Toni Braxton and Babyface
As long as human beings have been able to harmonize, there have been love songs: upbeat, euphoric sonnets about connecting with that special someone or melancholy, misery-tinged melodies about hopes dashed, hearts broken and dreams deferred. But what about the in-between or the aftermath?
As long as human beings have been able to harmonize, there have been love songs: upbeat, euphoric sonnets about connecting with that special someone or melancholy, misery-tinged melodies about hopes dashed, hearts broken and dreams deferred. But what about the in-between or the aftermath? What's left for the ones who are clutching love by a thread, unsure of the next step or those on the other side of through with boxes packed, leases broken and U-Hauls parked out front?
Those infuriated, angst-filled and downright awkward moments are deftly examined in the first-ever collaboration album of singer, songwriter and super-producer Kenny "Babyface" Edmonds and his former protege-turned-pop and reality show diva, Toni Braxton, entitled Love, Marriage & Divorce. If you remember how flawlessly these two melded together in the 1990s (1992's Boomerrang soundtrack and forward), then you'll also enjoy hearing the nimble chemistry they recreate, even if you aren't thisclose to booking an appearance on Divorce Court.
Outside of the studio, there have been three marriages and three divorces between the two of them, with Ms. Braxton contently single and Babyface engaged to marry for yet a third time, so it's a given that the 11 featured tracks (seven of them co-written by Toni) contain authentic glimpses into multiple stages of legalized or otherwise long-term relationships. Tumultuous personal lives aside, 'Face and Toni's musical marriage is a thriving one, evidenced by the set's first hit single, "Hurt You," where the soap opera-recalling intro and reciprocal shots fired (ugly words, infidelity) turn into watery pleas for another try: "Can we start over again?" Braxton husks out against a backdrop of Babyface's stricken moans. "Can we start Baby, as friends? Give you another try/ then tender kisses you'll give to me..."
Just as it goes in real life,sequencing from one emotional state of mind to the next isn't particularly in order, but since Babyface and Braxton tap so adroitly into how conflicted couples think and feel, the ride isn't as bumpy as it could've been. "Roller Coaster" toes the razor-thin line between love and hate ("I need you, can't stand you/I want you, but damn you"), while "Sweat" hopes to abandon verbal jabs for a horizontal duel to settle the score ("So if you really wanna fight, we can take it to the bed tonight [let's sweat it out].").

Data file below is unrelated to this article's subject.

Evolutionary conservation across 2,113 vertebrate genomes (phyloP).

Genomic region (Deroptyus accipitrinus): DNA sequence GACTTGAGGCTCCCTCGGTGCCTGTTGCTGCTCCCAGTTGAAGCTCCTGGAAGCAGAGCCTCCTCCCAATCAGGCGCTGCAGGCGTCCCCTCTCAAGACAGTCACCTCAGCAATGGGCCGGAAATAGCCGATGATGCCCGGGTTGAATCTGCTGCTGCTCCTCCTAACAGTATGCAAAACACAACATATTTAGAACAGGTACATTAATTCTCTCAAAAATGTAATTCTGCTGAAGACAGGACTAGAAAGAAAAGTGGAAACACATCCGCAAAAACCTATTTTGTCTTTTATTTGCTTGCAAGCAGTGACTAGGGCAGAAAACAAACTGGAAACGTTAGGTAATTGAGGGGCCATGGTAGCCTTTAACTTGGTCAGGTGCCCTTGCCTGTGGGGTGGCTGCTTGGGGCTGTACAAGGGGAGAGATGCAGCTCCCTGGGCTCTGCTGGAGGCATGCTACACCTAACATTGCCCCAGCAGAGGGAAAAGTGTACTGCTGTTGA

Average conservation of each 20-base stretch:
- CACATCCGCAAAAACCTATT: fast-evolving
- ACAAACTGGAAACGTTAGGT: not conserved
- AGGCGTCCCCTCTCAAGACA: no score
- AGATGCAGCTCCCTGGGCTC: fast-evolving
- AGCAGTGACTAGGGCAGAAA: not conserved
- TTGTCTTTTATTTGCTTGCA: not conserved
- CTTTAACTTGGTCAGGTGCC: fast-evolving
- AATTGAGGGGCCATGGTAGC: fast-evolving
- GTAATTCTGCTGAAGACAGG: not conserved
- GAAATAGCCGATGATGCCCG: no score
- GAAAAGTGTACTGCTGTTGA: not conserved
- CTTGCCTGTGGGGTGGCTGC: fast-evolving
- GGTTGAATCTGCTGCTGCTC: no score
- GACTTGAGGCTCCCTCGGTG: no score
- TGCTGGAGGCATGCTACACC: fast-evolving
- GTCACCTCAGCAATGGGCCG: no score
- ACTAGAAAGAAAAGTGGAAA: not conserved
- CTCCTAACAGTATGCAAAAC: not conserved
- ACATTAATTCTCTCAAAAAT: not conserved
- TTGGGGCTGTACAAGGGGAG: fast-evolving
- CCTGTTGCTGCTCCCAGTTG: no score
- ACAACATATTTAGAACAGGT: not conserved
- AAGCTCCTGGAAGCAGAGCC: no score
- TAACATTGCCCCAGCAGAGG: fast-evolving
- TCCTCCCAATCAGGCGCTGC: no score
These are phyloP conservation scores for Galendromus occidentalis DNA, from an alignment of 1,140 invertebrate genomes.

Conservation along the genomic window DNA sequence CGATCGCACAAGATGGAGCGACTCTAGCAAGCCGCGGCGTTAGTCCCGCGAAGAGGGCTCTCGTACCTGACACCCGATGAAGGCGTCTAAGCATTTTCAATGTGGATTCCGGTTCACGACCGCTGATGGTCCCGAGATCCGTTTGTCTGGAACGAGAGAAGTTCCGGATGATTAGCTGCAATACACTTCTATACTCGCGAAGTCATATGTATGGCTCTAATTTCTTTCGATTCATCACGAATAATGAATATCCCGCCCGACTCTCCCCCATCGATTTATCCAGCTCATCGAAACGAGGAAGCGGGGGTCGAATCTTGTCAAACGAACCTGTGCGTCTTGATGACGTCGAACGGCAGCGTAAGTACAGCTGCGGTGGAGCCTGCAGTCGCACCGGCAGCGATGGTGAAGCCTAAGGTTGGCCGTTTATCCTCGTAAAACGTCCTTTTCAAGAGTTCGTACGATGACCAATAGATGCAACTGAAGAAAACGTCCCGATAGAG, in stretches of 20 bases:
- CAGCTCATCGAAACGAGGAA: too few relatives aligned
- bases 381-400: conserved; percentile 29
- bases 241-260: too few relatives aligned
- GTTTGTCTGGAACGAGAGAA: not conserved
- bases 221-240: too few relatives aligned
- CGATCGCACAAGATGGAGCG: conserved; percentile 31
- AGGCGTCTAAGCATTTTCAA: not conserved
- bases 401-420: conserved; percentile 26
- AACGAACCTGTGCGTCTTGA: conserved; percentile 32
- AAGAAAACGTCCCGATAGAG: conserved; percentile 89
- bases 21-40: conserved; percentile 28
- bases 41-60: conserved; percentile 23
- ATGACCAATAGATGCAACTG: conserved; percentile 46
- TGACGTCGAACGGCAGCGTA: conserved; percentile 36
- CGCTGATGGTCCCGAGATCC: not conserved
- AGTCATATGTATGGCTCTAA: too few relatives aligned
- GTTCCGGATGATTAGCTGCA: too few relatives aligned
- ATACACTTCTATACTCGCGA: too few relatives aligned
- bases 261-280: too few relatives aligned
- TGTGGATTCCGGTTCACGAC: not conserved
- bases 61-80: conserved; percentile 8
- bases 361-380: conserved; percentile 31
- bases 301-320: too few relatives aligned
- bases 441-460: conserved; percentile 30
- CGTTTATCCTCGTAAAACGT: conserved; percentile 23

The most revealing perspectives are found within the solo turns, such as Babyface's 'Tender Lover'-esque farewell, "I Hope That You're Okay," which conveys his depth of caring despite the solemn declaration to leave, as well as a pair of blunt and bitter Toni tunes. A wealthy baller and former shot-caller gets the dueces in the collaboratively-penned "I'd Rather Be Broke" and then there's the Braxton-written, piano-driven "I Wish," chock-filled with nearly every spiteful scenario that the newly-scorned have imagined or expressed toward an ex (and if you haven't yet, just keep living): "I wish, I wish, I wish she'd break your heart, like you did me/I hope you're unhappy. And I pray, I pray, I pray she brings you to your knees/so you'll come back to me. I really don't wanna see you die, but only make you cry."
As a whole, Love, Marriage & Divorce is competently produced, polished in its execution and has ultimately resulted in rather enjoyable, if not outstanding, R&B. Some songs veer into overly-polite platitudes ("The D Word") or mediocrity ("Take It Back") and others feel tacked on simply to switch the mood up ("Reunited" and the Studio 54-type disco groove, "Heart Attack"), but those infrequent missteps likely won't matter to their die-hard fans, who will likely be too busy singing along, relating and even reminiscing to notice. Solidly Recommended.
By Melody Charles